The trio Plants and Animals set their acoustic instruments aside, plugged in their electrics and created a cohesive 11 song record that flows smoothly through its valleys and peaks. La La Land opens with the celebrity inspired track, “Tom Cruz.” The intro thumps may sound like a bass guitar, but it’s actually the guitar work of multi-instrumentalist Nicolas Basque. Riff-heavy and epic, “Tom Cruz” is the way a rock and roll album should start. Plants and Animals beg to be the next superstars on American Idol, an ironic wish for a group hailing from the notoriously proud province of Quebec. The Arcade Fire horn section adds some color on this should-be radio hit.
The band tip their caps to the Gypsy Kings on the Spanish-laced “Kon Tiki” before slowing things down with the album’s first tender moments on “Game Shows.” Fellow (transplanted) Montréaler Brad Barr lays down some effortless piano work as lead singer Warren Spicer insures us, “it’s so good, it’s so easy.” “Game Shows” is perhaps a critique on society’s willingness to get lost in the mind-numbing “big highs and big lows” of modern reality television garbage. The pace picks up considerably on the album’s clear masterpiece, “The Mama Papa.” Spicer adds some French inflections to his best David Byrne impression with surprisingly pleasant results. An obvious attempt at writing a radio-friendly hit with some spunk, the simple, repetitive chorus of “and the mama don’t allow what the papa don’t like and the kids just wanna be left on the outside” will be on repeat in your head for days after listening.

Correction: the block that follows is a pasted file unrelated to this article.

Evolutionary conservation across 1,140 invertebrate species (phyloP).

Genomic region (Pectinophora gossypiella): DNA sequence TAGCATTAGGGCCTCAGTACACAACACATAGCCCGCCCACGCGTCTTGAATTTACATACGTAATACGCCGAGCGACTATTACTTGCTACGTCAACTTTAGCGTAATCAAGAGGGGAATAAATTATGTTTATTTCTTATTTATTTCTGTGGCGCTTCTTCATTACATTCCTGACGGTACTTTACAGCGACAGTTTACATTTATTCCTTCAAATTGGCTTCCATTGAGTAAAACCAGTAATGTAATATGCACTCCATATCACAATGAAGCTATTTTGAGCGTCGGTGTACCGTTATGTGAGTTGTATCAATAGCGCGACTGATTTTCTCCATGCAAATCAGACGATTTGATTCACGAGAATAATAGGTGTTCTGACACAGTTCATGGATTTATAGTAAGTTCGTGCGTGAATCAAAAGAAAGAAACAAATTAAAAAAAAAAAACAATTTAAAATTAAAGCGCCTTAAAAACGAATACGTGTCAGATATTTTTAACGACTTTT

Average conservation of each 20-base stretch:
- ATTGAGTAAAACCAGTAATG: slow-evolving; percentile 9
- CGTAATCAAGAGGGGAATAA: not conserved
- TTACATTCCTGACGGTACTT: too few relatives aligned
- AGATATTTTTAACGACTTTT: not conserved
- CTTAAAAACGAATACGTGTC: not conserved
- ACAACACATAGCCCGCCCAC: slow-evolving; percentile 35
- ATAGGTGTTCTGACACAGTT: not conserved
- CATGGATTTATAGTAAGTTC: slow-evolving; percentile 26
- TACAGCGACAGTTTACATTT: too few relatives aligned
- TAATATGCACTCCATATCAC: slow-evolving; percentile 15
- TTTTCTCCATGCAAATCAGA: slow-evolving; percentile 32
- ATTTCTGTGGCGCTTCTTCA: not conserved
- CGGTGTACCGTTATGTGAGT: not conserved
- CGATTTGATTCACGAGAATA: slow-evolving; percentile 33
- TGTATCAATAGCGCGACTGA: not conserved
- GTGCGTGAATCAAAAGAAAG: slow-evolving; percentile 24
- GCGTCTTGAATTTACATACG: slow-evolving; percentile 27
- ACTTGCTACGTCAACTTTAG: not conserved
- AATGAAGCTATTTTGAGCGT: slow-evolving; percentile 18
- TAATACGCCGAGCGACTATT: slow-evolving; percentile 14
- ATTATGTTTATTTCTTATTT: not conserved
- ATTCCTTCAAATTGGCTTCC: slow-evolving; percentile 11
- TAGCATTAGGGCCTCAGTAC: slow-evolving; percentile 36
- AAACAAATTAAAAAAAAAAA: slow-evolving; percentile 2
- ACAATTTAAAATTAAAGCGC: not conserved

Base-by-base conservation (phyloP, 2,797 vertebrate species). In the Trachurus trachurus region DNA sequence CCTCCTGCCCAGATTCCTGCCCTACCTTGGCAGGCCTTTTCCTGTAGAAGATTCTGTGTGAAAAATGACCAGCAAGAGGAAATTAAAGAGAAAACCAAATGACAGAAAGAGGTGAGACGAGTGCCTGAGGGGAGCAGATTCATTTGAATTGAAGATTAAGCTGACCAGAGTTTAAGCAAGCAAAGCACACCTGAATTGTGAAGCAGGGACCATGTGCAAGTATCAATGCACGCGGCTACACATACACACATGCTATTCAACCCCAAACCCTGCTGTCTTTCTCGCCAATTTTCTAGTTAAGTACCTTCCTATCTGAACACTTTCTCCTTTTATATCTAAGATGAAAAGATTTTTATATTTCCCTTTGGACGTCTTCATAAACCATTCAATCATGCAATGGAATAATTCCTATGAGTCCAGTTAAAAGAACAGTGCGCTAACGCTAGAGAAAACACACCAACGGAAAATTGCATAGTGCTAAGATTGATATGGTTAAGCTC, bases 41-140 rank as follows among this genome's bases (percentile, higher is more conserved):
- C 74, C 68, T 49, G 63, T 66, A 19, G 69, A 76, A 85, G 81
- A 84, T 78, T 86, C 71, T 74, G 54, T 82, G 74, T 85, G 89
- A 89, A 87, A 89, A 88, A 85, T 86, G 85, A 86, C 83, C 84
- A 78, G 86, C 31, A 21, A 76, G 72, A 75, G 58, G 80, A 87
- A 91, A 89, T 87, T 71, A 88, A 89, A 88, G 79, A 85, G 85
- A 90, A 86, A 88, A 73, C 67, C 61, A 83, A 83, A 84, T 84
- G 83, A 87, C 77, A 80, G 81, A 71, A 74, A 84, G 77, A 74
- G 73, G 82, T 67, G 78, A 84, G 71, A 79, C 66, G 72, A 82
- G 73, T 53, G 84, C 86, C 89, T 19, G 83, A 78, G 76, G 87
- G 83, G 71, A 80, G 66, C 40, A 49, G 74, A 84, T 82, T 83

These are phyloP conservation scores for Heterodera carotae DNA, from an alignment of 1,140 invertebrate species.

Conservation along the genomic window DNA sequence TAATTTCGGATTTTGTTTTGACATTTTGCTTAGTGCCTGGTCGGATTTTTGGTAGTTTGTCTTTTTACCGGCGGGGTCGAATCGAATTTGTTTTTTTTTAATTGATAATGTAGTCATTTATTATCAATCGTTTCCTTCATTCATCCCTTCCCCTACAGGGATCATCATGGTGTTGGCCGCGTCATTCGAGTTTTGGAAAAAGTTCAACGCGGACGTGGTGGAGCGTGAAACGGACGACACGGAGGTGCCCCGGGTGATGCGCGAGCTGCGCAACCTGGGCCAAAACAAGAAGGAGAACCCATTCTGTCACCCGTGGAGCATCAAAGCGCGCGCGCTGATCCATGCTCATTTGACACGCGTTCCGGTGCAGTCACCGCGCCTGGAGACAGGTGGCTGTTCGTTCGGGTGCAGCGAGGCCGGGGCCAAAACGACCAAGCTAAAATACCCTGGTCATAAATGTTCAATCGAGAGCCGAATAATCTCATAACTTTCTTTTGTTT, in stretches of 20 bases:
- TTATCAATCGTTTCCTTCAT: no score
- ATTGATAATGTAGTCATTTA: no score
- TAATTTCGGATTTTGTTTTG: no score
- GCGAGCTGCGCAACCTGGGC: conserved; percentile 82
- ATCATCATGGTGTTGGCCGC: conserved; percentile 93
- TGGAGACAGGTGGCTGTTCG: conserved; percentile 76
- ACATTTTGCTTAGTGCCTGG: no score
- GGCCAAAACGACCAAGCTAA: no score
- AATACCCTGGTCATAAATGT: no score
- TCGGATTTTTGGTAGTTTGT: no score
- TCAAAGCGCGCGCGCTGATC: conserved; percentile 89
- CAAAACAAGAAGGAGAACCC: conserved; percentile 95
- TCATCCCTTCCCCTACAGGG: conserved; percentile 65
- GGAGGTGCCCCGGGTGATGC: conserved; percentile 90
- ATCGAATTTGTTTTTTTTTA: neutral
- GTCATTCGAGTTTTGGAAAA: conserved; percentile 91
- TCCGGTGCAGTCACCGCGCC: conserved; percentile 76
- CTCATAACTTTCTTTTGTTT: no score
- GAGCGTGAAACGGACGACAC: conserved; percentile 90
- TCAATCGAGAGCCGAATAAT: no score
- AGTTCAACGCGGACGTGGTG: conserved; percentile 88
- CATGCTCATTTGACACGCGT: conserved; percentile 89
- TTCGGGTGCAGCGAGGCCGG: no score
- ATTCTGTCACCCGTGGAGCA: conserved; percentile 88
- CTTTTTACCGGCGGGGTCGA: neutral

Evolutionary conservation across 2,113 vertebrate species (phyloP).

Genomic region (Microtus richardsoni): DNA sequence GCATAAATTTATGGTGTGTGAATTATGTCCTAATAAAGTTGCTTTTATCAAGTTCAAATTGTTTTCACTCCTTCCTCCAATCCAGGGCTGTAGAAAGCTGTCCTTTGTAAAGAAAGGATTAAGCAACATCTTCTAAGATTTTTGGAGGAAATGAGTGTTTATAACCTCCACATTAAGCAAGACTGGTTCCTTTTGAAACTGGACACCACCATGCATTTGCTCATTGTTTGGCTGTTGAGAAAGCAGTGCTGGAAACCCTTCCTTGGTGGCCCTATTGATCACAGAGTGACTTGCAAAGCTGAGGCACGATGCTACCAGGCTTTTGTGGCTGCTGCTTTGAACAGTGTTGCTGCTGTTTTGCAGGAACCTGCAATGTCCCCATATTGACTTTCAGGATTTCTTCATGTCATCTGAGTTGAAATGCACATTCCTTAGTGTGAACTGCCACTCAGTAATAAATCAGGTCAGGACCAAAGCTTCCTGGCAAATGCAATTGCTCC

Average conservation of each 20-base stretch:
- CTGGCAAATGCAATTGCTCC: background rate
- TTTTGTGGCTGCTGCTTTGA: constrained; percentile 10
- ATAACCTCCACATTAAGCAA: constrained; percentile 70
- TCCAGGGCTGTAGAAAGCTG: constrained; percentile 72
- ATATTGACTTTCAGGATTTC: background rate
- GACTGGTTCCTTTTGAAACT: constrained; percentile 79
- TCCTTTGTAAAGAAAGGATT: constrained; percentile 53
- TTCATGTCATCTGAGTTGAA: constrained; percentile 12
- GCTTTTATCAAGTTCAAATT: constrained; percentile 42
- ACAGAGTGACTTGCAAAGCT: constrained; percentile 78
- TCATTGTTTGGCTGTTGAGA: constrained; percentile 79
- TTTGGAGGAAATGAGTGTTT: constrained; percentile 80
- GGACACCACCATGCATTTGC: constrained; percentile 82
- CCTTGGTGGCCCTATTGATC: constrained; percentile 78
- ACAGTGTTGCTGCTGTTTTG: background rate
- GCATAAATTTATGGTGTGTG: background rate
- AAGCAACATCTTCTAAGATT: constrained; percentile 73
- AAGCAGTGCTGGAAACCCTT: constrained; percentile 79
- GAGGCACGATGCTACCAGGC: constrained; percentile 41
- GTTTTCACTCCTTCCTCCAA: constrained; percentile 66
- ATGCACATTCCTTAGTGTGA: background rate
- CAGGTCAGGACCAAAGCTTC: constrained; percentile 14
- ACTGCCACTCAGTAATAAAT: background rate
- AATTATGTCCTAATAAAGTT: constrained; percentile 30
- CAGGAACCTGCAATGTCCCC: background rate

Proving they are Montrealers through and through, “Celebration” finds Spicer singing about one of the city’s most notable past times, partying. While the track may not be the album’s biggest rocker, it features some wonderfully layered, effect-heavy guitar work and a massive horn-filled ending. Screaming and sprawling guitar work finishes La La Land’s curiously titled final track “Jeans, Jeans, Jeans” which is about just that. Although the title might evoke thoughts of ‘80s skinny jeans and big hair, just remember titles can be misleading. “Jeans, Jeans, Jeans” is badass rock and roll, ripped jeans and all. For a band with only two full albums under their belts, Plants and Animals demonstrate the maturity and growth that comes from extended touring, and ensure that La La Land lives up to the hype set by 2008’s heavily championed Parc Avenue.